I loved Visitation School so much, I sent my own children there, and now my grandchildren go there. It’s like a huge family community. I’ve been involved at Visitation my whole life, and I wouldn’t trade it for anything – the values and the community!

Aimee Bercegeay Gardner, St. Edward the Confessor Elementary

I have nothing but fond memories of St. Edward the Confessor School. It was hard, but it prepared me for high school and beyond.

Sister Mary DeLourdes Charbonnet was our principal. I specifically remember her leading the school and always being with the children. Sister had total control of the school. We could tell that she was there for us, and we didn’t have to worry about anything – she was taking care of us. She was very personable, with both the kids and the teachers.

Sister wanted a school where everyone would succeed – students of all abilities. The curriculum she gave to the school was an excellent one that prepared me well for my high school years at Dominican.

Our faith formation was also excellent. Sister Mary DeLourdes taught second-grade sacraments, and the priests would often be with us on the playground. We saw them as good role models and not standoffish.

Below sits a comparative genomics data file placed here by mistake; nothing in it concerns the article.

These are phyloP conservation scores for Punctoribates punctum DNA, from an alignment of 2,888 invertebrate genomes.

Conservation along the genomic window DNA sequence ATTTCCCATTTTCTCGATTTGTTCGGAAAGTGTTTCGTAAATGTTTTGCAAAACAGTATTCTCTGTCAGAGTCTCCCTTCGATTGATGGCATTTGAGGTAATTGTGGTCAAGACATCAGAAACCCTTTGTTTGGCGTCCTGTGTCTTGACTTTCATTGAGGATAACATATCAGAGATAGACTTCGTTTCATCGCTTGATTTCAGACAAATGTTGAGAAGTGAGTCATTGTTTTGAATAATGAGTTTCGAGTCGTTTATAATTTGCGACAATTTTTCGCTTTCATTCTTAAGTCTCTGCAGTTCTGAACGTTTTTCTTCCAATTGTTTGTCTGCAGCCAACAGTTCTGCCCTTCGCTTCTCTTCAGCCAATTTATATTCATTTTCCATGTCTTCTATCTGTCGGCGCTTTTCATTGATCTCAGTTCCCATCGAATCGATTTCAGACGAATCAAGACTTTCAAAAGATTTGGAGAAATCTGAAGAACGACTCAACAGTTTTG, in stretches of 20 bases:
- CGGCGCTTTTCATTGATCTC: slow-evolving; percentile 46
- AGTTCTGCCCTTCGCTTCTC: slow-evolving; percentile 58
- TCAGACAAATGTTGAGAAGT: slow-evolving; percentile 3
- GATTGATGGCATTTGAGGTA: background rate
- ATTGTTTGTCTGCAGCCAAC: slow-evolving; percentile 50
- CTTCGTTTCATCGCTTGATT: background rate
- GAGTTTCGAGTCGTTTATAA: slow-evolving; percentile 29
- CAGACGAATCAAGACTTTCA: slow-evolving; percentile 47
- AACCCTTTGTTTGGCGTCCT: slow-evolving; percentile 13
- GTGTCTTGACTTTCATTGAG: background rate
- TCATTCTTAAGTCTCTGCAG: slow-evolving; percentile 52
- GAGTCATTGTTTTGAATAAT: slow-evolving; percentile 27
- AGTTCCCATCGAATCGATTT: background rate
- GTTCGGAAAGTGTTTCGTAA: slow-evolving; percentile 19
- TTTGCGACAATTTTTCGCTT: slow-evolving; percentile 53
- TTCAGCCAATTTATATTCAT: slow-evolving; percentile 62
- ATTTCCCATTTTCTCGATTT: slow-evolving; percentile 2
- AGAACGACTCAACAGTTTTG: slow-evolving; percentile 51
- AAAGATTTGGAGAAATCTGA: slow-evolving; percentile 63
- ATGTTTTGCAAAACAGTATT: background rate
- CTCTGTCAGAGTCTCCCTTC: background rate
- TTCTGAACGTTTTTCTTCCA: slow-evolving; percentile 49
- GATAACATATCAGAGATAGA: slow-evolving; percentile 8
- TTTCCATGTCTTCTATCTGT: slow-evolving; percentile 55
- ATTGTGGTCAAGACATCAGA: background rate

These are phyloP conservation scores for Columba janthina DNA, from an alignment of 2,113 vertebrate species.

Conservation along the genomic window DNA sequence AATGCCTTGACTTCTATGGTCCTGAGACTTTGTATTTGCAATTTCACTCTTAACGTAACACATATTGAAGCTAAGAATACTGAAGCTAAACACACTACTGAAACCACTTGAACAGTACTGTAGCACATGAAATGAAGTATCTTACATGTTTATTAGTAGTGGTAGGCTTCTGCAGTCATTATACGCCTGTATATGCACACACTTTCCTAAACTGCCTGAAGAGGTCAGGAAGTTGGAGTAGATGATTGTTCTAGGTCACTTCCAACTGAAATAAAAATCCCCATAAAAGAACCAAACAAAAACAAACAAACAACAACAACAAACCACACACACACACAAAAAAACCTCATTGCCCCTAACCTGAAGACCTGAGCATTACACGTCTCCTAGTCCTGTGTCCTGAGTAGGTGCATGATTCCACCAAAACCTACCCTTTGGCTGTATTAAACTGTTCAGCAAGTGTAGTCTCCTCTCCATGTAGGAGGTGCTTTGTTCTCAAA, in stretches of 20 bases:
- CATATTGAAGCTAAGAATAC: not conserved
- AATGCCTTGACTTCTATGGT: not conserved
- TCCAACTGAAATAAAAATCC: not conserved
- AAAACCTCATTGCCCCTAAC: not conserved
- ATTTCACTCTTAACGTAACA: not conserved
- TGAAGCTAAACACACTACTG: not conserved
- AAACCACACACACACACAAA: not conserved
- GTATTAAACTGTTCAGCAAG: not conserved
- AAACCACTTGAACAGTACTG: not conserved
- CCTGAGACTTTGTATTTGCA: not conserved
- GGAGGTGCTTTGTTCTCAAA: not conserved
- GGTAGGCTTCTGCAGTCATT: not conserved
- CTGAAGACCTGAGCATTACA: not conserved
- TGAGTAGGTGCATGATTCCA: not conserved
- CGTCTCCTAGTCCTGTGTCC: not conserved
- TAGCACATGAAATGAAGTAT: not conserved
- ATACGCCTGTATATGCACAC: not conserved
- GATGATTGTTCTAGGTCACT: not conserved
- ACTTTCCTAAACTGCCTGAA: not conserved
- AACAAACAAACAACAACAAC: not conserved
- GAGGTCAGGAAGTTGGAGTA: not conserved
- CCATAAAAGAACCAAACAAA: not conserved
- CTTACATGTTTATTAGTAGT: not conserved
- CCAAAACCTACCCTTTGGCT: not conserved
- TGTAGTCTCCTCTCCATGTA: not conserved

In addition to attending Mass weekly and having Masses on all the big feast days, St. Edward School has always been a place of prayer. Prayer was said at the beginning and end of the day, before and after lunch and at the beginning of religion class. Sister used to say, the very reason for the school was religious formation – yes, our academics were great, but the reason for our school was religious formation.

One memory in particular stands out: My mother died when I was in sixth grade, and the teachers all banded together to help our family. The bus drivers picked us up directly from our house so we didn’t have to walk to the bus stop when my mother was sick. Our teachers came to her wake and her funeral, and they knew from then on to look after us.

Cheryl Ross Brown, St. Mary’s Academy

St. Mary’s Academy and the Sisters of the Holy Family have been part of my life since childhood. My late father was on the board, and my family helped them when they had the boarding school for the girls. So it wasn’t even that my parents had to choose a high school for me – I wanted to go to St. Mary’s Academy!